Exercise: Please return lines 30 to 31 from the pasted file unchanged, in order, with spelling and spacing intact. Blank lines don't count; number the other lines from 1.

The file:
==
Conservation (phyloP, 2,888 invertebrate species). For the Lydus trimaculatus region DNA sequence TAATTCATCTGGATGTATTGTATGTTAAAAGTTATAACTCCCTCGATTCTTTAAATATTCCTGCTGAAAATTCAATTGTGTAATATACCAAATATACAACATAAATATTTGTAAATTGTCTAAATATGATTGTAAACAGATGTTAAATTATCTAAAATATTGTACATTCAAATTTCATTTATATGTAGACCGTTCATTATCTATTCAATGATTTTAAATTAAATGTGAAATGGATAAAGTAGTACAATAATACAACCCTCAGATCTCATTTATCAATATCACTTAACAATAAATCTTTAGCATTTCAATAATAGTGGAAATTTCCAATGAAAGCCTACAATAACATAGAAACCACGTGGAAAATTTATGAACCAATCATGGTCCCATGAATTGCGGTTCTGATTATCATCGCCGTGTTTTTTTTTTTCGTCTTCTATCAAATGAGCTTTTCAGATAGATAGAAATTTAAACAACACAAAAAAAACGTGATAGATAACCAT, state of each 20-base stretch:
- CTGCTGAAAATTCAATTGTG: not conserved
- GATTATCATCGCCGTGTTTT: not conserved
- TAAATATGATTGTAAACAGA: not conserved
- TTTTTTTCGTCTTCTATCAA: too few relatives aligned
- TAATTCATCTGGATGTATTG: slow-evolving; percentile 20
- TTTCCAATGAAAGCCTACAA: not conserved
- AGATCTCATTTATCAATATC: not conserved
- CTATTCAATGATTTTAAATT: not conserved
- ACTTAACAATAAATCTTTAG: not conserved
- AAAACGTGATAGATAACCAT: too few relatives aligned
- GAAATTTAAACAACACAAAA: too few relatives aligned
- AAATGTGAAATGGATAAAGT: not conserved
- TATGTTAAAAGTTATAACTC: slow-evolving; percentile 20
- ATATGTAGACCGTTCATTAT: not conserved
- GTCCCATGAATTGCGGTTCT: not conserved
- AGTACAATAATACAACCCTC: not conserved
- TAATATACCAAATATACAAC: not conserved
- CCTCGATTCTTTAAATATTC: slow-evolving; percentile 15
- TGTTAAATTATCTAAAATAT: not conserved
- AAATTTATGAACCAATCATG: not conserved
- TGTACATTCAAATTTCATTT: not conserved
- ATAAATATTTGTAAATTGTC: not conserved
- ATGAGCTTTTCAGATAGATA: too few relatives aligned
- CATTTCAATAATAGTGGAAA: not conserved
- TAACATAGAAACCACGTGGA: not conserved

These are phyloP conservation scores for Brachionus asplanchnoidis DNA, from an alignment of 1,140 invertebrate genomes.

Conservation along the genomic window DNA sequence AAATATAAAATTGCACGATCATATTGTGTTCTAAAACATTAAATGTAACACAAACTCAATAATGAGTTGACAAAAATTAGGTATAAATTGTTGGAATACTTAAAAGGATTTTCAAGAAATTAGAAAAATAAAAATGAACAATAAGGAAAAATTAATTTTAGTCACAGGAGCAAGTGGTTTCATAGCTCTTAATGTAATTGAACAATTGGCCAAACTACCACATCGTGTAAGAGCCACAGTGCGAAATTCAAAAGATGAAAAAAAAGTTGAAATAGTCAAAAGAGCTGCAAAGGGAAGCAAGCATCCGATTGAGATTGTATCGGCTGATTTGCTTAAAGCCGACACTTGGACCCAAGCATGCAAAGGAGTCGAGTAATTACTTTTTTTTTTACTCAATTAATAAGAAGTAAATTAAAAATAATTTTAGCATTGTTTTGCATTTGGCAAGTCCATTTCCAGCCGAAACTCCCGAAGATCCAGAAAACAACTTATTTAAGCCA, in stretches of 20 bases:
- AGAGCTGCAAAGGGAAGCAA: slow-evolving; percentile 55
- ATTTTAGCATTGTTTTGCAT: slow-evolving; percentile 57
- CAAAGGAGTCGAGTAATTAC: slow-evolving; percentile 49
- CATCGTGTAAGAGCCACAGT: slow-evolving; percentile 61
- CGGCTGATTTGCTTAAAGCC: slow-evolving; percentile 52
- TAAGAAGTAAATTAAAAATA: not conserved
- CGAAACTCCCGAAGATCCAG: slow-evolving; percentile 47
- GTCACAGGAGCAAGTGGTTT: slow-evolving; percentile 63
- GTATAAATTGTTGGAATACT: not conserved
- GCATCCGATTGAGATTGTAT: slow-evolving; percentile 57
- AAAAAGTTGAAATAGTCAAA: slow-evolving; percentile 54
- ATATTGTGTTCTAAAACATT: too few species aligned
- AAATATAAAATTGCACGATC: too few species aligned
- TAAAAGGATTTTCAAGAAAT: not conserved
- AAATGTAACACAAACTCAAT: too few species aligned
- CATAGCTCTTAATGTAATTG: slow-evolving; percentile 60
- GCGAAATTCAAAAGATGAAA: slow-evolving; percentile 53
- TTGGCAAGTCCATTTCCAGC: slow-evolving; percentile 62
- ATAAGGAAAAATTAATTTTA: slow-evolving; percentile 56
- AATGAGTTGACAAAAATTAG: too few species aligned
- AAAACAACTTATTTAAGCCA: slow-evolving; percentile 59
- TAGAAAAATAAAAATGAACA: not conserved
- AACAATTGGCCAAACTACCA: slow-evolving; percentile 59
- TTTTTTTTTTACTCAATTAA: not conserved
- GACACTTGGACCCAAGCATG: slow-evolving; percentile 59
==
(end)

- ATTTTAGCATTGTTTTGCAT: slow-evolving; percentile 57
- CAAAGGAGTCGAGTAATTAC: slow-evolving; percentile 49